Indian authorities increase Dwyer ban to eight months

martin dwyer4British jockeys planning to ride in India next winter are likely to think again. After Richard Hughes fell foul of the authorities there in 2012 to the tune of 50 days, Martin Dwyer had a 55-day suspension imposed in February this year. He appealed, and yesterday it appeared that the Royal Western India Turf Club had increased his ban to eight months.

Dwyer learned of the decision during the meeting at Wolverhampton, and responded by going out and riding a winner on Excellent Jem for Jane Chapple-Hyam. That gave him the opportunity to think about what he wanted to say about the India situation, though first he had some positive thoughts about the horse. He said, “It’s the first time I have ridden him. He’s been a bit disappointing but the blinkers have helped and it was a good effort with that weight.”

The Derby winning jockey hit trouble in India when his mount Ice Age could only finish third in a race at Mahalaxmi for which he was hot favourite. Police had to rescue Dwyer after a mob of disgruntled punters converged on him. At an inquiry immediately after the race Dwyer told RWITC officials that his horse had lost his action and bled from the nose.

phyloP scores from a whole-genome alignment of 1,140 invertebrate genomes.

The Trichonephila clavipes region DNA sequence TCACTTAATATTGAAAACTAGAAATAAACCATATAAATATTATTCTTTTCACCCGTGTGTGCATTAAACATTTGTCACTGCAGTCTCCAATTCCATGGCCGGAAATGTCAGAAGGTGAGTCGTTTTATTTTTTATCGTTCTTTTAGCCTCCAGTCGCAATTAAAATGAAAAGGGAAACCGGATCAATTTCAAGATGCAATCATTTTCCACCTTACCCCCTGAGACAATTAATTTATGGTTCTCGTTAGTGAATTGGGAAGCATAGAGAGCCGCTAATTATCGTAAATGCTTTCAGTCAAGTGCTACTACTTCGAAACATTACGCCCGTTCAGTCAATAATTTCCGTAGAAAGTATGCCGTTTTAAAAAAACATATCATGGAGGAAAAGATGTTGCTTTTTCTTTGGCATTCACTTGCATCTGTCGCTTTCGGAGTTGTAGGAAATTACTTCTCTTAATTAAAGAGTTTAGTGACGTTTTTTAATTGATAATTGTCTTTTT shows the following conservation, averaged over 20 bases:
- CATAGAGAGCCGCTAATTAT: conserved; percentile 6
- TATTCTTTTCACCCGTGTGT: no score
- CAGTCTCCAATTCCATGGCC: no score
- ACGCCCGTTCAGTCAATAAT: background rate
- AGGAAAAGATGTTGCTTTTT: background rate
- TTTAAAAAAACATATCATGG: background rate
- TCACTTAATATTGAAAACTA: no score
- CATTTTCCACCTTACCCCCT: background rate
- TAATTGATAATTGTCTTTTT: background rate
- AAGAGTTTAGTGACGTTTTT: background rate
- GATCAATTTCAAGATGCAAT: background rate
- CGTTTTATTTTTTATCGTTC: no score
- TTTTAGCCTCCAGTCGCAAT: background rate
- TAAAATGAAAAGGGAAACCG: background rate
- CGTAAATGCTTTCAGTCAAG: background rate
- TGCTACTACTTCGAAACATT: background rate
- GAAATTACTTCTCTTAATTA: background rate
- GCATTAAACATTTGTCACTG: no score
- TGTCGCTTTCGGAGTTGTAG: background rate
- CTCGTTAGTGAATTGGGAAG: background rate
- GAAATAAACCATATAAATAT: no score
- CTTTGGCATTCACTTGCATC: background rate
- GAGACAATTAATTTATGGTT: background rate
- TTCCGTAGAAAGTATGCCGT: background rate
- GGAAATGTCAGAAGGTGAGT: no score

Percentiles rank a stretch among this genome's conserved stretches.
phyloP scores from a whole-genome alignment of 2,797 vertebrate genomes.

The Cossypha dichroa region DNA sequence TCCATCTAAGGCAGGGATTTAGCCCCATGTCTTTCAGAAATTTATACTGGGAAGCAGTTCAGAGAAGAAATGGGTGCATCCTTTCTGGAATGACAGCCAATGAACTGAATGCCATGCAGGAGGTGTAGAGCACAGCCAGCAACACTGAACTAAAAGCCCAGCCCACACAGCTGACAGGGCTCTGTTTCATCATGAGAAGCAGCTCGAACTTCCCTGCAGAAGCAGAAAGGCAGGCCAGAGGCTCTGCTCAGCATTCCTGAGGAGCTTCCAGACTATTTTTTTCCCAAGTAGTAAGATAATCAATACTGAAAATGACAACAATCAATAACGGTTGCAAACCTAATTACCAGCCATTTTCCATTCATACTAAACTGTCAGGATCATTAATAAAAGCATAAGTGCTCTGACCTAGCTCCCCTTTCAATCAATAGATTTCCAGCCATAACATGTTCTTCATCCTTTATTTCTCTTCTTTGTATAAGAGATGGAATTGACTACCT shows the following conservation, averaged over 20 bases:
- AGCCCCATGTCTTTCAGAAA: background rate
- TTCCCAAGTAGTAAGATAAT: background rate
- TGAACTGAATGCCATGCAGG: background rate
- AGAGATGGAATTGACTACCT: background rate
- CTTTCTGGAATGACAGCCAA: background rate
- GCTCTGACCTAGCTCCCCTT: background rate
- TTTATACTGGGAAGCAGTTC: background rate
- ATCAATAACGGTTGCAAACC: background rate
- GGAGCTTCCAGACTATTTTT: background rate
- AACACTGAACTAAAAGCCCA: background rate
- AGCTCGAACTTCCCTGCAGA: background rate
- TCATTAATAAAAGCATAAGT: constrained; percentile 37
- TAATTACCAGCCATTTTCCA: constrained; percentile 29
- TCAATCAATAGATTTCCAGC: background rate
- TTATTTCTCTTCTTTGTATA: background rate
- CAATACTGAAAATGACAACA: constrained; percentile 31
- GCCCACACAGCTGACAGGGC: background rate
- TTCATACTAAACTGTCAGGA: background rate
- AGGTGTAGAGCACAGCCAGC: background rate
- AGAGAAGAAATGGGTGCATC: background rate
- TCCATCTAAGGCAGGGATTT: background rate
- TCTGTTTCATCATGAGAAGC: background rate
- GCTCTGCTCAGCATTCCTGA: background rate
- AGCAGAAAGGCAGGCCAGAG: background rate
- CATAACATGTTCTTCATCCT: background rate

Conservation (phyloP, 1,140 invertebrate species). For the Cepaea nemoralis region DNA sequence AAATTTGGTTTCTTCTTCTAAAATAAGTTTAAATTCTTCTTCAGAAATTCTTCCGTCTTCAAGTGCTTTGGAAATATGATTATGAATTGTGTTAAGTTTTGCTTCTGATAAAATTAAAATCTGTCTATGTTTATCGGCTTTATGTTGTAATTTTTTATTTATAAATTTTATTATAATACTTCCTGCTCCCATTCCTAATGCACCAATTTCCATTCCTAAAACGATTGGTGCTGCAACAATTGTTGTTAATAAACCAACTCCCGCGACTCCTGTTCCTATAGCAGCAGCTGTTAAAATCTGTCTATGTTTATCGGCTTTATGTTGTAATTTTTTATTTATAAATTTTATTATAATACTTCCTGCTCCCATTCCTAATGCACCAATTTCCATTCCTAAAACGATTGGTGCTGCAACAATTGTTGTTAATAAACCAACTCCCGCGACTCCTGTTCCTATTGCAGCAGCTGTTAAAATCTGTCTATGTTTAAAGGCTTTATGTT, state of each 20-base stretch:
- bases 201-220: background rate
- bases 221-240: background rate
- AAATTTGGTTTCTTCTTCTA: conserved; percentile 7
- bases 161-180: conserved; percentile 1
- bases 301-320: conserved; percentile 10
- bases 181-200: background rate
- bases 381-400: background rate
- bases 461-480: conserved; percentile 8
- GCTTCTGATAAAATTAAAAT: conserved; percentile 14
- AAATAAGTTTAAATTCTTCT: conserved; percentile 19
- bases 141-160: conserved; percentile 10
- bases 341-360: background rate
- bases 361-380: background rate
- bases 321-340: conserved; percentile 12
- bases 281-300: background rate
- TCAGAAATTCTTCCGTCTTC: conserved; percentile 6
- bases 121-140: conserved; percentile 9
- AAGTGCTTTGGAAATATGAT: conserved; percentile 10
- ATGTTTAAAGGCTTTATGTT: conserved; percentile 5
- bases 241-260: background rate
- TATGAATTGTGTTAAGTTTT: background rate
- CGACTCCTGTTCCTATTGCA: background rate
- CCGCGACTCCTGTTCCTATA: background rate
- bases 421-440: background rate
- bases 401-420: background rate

That did not satisfy them, and they imposed a ban, which Dwyer soon appealed as he felt the first inquiry did not give him a fair hearing. Now, without seeming to involve Dwyer any further, the suspension has been increased, to run from 31 August until 30 April next year. Last night, Dwyer was far from clear about the situation. He said, “I’ve been told it has been taken up to seven months, but I have had no official notification through as it has only just happened. I can’t really comment much further other than to say I will definitely be appealing. I am a bit confused at this stage and either way it is not good news. All I can do now is wait for the official notification and see what the reasons are.”

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There was sympathy for Dwyer from fellow sufferer Richard Hughes, who said, “I’m shocked. There is nothing to lose by appealing and if I was Martin I would want to know how I had a fair hearing.”

Also sticking up for him was trainer and father-in-law Willie Muir. It was more than family ties that led him to say, “I thought it was a joke at the time and I can’t believe what they’ve done now. I have known Martin for most of his racing career. This (preventing a horse running on its merits) would be the last thing on his mind. He wants to win everything he can, be it kicking a ball around the garden or riding a racehorse.”

At the back of his mind, Dwyer must be thinking about how the British Horseracing Authority will react to the ban. In Hughes’ case they were clear that it had international application, and it’s practically certain that they will take the same stance with Dwyer when all the dust finally settles.

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